My seven months of Facebook exile has ended – what have I learned?

After seven months (give or take) away from Facebook I’ve decided to return to active social networking. My reasons for leaving in the first place were manifold. Progress on my novel A Funny Thing Happened on the Way to Billingham Forum was in a state of paralysis and didn’t seem to be moving forward as quickly as I wanted. I needed more time to focus on expanding my graphic designer skillset to include web design (web page design and creation and learning HTML and CSS coding (with Javascript and other languages to follow). I needed these skills to produce a graphic designer website and portfolio, along with an entirely separate author website. I also wanted to leave because, at that point in time, my overuse of social media was getting in the way of these goals. Facebook became my means of venting my frustration and anger at the world, anger that increased when I realised my excessive use of social media was slowing down my progress. And so it went in a vicious cycle of anger and frustration until I decided that leaving was the only way I was going to achieve anything.

It took some time getting used to the adjustment. I realised just how many hours I spent on Facebook, doing nothing of much value, either on my laptop or my mobile phone. I actually missed it, although I wasn’t quite sure why. Then I began to fill this spare time productively. I spent hours studying HTML and CSS on Udemy or reading books on the subject. Gradually these languages began to make sense, and I was able to build a first draft author website. At the same time, my novel started to come together.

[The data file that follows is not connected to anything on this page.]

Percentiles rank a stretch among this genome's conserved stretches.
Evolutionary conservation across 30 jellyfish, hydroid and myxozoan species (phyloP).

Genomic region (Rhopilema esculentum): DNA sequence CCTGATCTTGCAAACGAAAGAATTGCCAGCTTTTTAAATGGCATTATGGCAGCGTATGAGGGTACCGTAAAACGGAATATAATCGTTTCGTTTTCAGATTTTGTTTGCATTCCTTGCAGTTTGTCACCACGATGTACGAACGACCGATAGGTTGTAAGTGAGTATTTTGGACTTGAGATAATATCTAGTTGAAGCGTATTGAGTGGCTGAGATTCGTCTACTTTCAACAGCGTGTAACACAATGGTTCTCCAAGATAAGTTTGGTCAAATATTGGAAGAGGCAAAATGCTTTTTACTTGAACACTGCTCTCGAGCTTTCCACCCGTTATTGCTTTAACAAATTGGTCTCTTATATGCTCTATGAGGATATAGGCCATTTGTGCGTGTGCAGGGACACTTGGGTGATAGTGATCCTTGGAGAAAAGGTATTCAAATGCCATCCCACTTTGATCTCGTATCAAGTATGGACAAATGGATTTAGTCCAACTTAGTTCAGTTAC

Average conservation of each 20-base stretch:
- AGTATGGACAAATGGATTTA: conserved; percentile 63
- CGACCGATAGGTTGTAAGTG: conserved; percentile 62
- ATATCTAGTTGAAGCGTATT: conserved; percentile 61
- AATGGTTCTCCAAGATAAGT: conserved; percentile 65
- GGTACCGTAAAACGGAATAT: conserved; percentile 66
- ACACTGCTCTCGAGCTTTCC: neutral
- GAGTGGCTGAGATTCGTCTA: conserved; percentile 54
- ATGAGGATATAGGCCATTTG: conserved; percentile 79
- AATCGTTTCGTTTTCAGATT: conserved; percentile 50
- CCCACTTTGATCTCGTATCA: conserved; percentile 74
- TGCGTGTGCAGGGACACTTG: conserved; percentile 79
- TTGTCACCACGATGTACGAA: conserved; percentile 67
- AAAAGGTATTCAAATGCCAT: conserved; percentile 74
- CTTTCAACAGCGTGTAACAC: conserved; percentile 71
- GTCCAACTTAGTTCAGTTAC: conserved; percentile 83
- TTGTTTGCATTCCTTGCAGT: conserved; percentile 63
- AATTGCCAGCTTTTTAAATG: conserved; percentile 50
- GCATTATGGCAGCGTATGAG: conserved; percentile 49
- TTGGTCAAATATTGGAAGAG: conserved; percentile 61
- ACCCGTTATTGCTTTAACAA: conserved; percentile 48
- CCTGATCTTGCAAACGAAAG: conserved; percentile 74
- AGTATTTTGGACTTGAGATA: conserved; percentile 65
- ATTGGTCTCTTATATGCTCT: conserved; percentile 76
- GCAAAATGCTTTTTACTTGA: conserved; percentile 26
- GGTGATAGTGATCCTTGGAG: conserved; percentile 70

After a while, I realised that I didn’t need Facebook at all. And I certainly didn’t miss it. My procrastination levels dropped markedly. I bought server space and downloaded some software I needed to put my designer website together, which happened with little fuss. Then I learned about the responsive website design framework Bootstrap and put together a responsive version of my author website. The novel went off for editing (a process that’s now almost finished), and I’m gearing myself up for its release.

Which brings me here.

I’m in a much better place than I was in January. Just a few small achievements, such as learning to code relatively simple languages like HTML and CSS, and building a couple of websites, have brightened my mood considerably. Plus work on the latest Stanton novel is no longer getting me down. I feel like the time’s right to re-enter the world of social media. With a few caveats, of course!

My newfound sense of purpose and self-belief will disappear quickly if I succumb to old habits. So from now on, Facebook is restricted to my laptop. Besides, the Facebook app drains something like 20 percent battery life from most mobile phones. And I’m going to monitor my usage carefully.

So what have I learned from my time away from Facebook? Firstly, I can get things done when I put my mind to them. Second, social media time is dead time that can be utilised better by learning or writing or doing something useful. Third, I’ve got a long way to go before I can consider myself a fully functioning web designer (Javascript, PHP, MySQL, etc.). Fourth, I’m getting slower as a writer and I need to do something to combat this. I’m breaking my next big novel The Amsterdamned into small plot units, and story beats, in an attempt to speed up writing time (otherwise I’m likely to be publishing the fucking thing in 2019 rather than 2017). Fifth, if any of you want to learn a computer language or pick up software skills quickly, then I highly recommend Udemy. It’s brilliant.